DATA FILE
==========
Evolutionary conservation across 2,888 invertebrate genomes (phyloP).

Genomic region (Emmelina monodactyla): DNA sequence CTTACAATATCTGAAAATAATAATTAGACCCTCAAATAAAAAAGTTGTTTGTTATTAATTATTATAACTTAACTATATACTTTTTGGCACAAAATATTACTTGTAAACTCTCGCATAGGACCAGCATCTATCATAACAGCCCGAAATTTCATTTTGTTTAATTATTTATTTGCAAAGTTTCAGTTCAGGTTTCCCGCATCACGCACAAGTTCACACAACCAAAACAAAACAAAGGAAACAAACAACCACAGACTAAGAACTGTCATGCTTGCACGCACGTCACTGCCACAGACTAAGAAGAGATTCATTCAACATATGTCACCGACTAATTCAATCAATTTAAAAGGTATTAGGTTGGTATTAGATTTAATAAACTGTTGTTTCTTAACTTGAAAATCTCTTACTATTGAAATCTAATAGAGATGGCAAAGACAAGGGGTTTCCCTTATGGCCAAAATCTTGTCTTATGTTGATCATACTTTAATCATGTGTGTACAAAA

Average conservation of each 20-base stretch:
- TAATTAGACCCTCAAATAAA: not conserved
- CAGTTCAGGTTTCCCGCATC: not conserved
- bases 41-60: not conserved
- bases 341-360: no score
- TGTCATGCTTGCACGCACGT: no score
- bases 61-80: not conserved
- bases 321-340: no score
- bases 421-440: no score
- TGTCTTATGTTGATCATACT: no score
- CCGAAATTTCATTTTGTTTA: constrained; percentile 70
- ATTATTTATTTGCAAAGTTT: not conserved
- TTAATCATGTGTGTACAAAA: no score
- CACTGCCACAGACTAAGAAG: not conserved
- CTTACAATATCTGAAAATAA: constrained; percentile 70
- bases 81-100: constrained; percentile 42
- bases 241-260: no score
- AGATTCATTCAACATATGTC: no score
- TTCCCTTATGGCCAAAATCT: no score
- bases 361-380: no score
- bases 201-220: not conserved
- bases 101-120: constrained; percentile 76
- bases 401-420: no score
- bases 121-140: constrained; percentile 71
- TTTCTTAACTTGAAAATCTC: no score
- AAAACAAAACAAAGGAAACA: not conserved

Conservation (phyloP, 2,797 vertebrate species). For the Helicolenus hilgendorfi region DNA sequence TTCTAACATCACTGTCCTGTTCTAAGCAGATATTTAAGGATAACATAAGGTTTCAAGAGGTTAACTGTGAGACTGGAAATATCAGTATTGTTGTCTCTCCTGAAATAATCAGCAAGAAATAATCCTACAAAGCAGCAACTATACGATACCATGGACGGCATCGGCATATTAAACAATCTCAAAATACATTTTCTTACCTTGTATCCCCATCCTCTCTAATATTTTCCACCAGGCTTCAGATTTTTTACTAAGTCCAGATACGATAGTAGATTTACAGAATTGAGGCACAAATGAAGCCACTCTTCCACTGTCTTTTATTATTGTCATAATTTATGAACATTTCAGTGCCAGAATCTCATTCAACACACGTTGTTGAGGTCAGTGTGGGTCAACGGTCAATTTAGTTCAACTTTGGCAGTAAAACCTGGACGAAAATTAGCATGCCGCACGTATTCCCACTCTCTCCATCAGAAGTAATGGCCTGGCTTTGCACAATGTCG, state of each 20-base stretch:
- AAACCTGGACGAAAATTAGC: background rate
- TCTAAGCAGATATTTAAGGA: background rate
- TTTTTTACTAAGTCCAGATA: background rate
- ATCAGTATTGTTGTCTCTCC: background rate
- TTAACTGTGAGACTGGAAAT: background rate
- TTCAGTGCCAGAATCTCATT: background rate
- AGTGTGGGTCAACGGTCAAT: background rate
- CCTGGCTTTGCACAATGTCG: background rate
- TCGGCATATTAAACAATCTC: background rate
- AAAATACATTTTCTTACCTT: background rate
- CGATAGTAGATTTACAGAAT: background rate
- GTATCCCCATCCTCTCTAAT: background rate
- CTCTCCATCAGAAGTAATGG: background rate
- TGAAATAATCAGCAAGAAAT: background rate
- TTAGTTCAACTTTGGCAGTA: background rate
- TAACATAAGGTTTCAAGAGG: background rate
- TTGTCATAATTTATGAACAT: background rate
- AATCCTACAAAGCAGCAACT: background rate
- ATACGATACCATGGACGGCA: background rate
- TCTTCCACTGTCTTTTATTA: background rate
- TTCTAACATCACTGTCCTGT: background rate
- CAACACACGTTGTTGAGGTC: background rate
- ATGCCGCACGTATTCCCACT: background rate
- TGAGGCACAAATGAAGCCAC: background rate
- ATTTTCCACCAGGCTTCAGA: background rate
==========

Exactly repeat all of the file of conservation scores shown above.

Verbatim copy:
Evolutionary conservation across 2,888 invertebrate genomes (phyloP).

Genomic region (Emmelina monodactyla): DNA sequence CTTACAATATCTGAAAATAATAATTAGACCCTCAAATAAAAAAGTTGTTTGTTATTAATTATTATAACTTAACTATATACTTTTTGGCACAAAATATTACTTGTAAACTCTCGCATAGGACCAGCATCTATCATAACAGCCCGAAATTTCATTTTGTTTAATTATTTATTTGCAAAGTTTCAGTTCAGGTTTCCCGCATCACGCACAAGTTCACACAACCAAAACAAAACAAAGGAAACAAACAACCACAGACTAAGAACTGTCATGCTTGCACGCACGTCACTGCCACAGACTAAGAAGAGATTCATTCAACATATGTCACCGACTAATTCAATCAATTTAAAAGGTATTAGGTTGGTATTAGATTTAATAAACTGTTGTTTCTTAACTTGAAAATCTCTTACTATTGAAATCTAATAGAGATGGCAAAGACAAGGGGTTTCCCTTATGGCCAAAATCTTGTCTTATGTTGATCATACTTTAATCATGTGTGTACAAAA

Average conservation of each 20-base stretch:
- TAATTAGACCCTCAAATAAA: not conserved
- CAGTTCAGGTTTCCCGCATC: not conserved
- bases 41-60: not conserved
- bases 341-360: no score
- TGTCATGCTTGCACGCACGT: no score
- bases 61-80: not conserved
- bases 321-340: no score
- bases 421-440: no score
- TGTCTTATGTTGATCATACT: no score
- CCGAAATTTCATTTTGTTTA: constrained; percentile 70
- ATTATTTATTTGCAAAGTTT: not conserved
- TTAATCATGTGTGTACAAAA: no score
- CACTGCCACAGACTAAGAAG: not conserved
- CTTACAATATCTGAAAATAA: constrained; percentile 70
- bases 81-100: constrained; percentile 42
- bases 241-260: no score
- AGATTCATTCAACATATGTC: no score
- TTCCCTTATGGCCAAAATCT: no score
- bases 361-380: no score
- bases 201-220: not conserved
- bases 101-120: constrained; percentile 76
- bases 401-420: no score
- bases 121-140: constrained; percentile 71
- TTTCTTAACTTGAAAATCTC: no score
- AAAACAAAACAAAGGAAACA: not conserved

Conservation (phyloP, 2,797 vertebrate species). For the Helicolenus hilgendorfi region DNA sequence TTCTAACATCACTGTCCTGTTCTAAGCAGATATTTAAGGATAACATAAGGTTTCAAGAGGTTAACTGTGAGACTGGAAATATCAGTATTGTTGTCTCTCCTGAAATAATCAGCAAGAAATAATCCTACAAAGCAGCAACTATACGATACCATGGACGGCATCGGCATATTAAACAATCTCAAAATACATTTTCTTACCTTGTATCCCCATCCTCTCTAATATTTTCCACCAGGCTTCAGATTTTTTACTAAGTCCAGATACGATAGTAGATTTACAGAATTGAGGCACAAATGAAGCCACTCTTCCACTGTCTTTTATTATTGTCATAATTTATGAACATTTCAGTGCCAGAATCTCATTCAACACACGTTGTTGAGGTCAGTGTGGGTCAACGGTCAATTTAGTTCAACTTTGGCAGTAAAACCTGGACGAAAATTAGCATGCCGCACGTATTCCCACTCTCTCCATCAGAAGTAATGGCCTGGCTTTGCACAATGTCG, state of each 20-base stretch:
- AAACCTGGACGAAAATTAGC: background rate
- TCTAAGCAGATATTTAAGGA: background rate
- TTTTTTACTAAGTCCAGATA: background rate
- ATCAGTATTGTTGTCTCTCC: background rate
- TTAACTGTGAGACTGGAAAT: background rate
- TTCAGTGCCAGAATCTCATT: background rate
- AGTGTGGGTCAACGGTCAAT: background rate
- CCTGGCTTTGCACAATGTCG: background rate
- TCGGCATATTAAACAATCTC: background rate
- AAAATACATTTTCTTACCTT: background rate
- CGATAGTAGATTTACAGAAT: background rate
- GTATCCCCATCCTCTCTAAT: background rate
- CTCTCCATCAGAAGTAATGG: background rate
- TGAAATAATCAGCAAGAAAT: background rate
- TTAGTTCAACTTTGGCAGTA: background rate
- TAACATAAGGTTTCAAGAGG: background rate
- TTGTCATAATTTATGAACAT: background rate
- AATCCTACAAAGCAGCAACT: background rate
- ATACGATACCATGGACGGCA: background rate
- TCTTCCACTGTCTTTTATTA: background rate
- TTCTAACATCACTGTCCTGT: background rate
- CAACACACGTTGTTGAGGTC: background rate
- ATGCCGCACGTATTCCCACT: background rate
- TGAGGCACAAATGAAGCCAC: background rate
- ATTTTCCACCAGGCTTCAGA: background rate